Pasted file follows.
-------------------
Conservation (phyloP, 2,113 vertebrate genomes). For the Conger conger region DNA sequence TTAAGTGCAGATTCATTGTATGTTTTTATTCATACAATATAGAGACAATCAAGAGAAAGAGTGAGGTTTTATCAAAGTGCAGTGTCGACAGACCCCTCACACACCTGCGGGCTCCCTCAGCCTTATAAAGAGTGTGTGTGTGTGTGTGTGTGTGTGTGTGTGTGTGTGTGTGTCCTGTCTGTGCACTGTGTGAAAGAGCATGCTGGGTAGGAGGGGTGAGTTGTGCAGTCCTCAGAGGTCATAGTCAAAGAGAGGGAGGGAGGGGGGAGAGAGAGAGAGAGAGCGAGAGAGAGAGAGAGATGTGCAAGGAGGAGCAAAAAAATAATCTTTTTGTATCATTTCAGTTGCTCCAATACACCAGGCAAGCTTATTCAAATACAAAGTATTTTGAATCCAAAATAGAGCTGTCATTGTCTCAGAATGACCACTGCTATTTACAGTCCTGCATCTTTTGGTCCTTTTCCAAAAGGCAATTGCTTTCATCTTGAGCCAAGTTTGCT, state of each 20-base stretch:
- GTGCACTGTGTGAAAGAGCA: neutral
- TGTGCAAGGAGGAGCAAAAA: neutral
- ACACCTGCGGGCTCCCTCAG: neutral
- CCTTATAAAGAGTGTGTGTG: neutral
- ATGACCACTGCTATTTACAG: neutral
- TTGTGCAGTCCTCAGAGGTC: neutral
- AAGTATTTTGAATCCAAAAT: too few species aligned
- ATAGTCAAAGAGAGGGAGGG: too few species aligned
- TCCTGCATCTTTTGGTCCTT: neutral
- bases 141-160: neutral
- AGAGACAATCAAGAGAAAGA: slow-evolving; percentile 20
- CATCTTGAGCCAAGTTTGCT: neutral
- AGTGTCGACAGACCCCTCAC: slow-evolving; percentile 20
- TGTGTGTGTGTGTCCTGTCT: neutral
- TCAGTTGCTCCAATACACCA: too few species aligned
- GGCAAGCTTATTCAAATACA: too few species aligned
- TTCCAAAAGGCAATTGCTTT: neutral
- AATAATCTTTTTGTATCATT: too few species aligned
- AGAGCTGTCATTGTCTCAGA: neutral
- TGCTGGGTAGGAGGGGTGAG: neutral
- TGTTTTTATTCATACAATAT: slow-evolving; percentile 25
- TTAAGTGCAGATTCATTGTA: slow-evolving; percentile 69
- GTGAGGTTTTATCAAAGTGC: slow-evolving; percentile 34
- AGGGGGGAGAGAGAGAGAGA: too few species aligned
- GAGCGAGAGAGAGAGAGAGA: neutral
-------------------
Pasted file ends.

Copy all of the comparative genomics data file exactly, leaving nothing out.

Conservation (phyloP, 2,113 vertebrate genomes). For the Conger conger region DNA sequence TTAAGTGCAGATTCATTGTATGTTTTTATTCATACAATATAGAGACAATCAAGAGAAAGAGTGAGGTTTTATCAAAGTGCAGTGTCGACAGACCCCTCACACACCTGCGGGCTCCCTCAGCCTTATAAAGAGTGTGTGTGTGTGTGTGTGTGTGTGTGTGTGTGTGTGTGTGTCCTGTCTGTGCACTGTGTGAAAGAGCATGCTGGGTAGGAGGGGTGAGTTGTGCAGTCCTCAGAGGTCATAGTCAAAGAGAGGGAGGGAGGGGGGAGAGAGAGAGAGAGAGCGAGAGAGAGAGAGAGATGTGCAAGGAGGAGCAAAAAAATAATCTTTTTGTATCATTTCAGTTGCTCCAATACACCAGGCAAGCTTATTCAAATACAAAGTATTTTGAATCCAAAATAGAGCTGTCATTGTCTCAGAATGACCACTGCTATTTACAGTCCTGCATCTTTTGGTCCTTTTCCAAAAGGCAATTGCTTTCATCTTGAGCCAAGTTTGCT, state of each 20-base stretch:
- GTGCACTGTGTGAAAGAGCA: neutral
- TGTGCAAGGAGGAGCAAAAA: neutral
- ACACCTGCGGGCTCCCTCAG: neutral
- CCTTATAAAGAGTGTGTGTG: neutral
- ATGACCACTGCTATTTACAG: neutral
- TTGTGCAGTCCTCAGAGGTC: neutral
- AAGTATTTTGAATCCAAAAT: too few species aligned
- ATAGTCAAAGAGAGGGAGGG: too few species aligned
- TCCTGCATCTTTTGGTCCTT: neutral
- bases 141-160: neutral
- AGAGACAATCAAGAGAAAGA: slow-evolving; percentile 20
- CATCTTGAGCCAAGTTTGCT: neutral
- AGTGTCGACAGACCCCTCAC: slow-evolving; percentile 20
- TGTGTGTGTGTGTCCTGTCT: neutral
- TCAGTTGCTCCAATACACCA: too few species aligned
- GGCAAGCTTATTCAAATACA: too few species aligned
- TTCCAAAAGGCAATTGCTTT: neutral
- AATAATCTTTTTGTATCATT: too few species aligned
- AGAGCTGTCATTGTCTCAGA: neutral
- TGCTGGGTAGGAGGGGTGAG: neutral
- TGTTTTTATTCATACAATAT: slow-evolving; percentile 25
- TTAAGTGCAGATTCATTGTA: slow-evolving; percentile 69
- GTGAGGTTTTATCAAAGTGC: slow-evolving; percentile 34
- AGGGGGGAGAGAGAGAGAGA: too few species aligned
- GAGCGAGAGAGAGAGAGAGA: neutral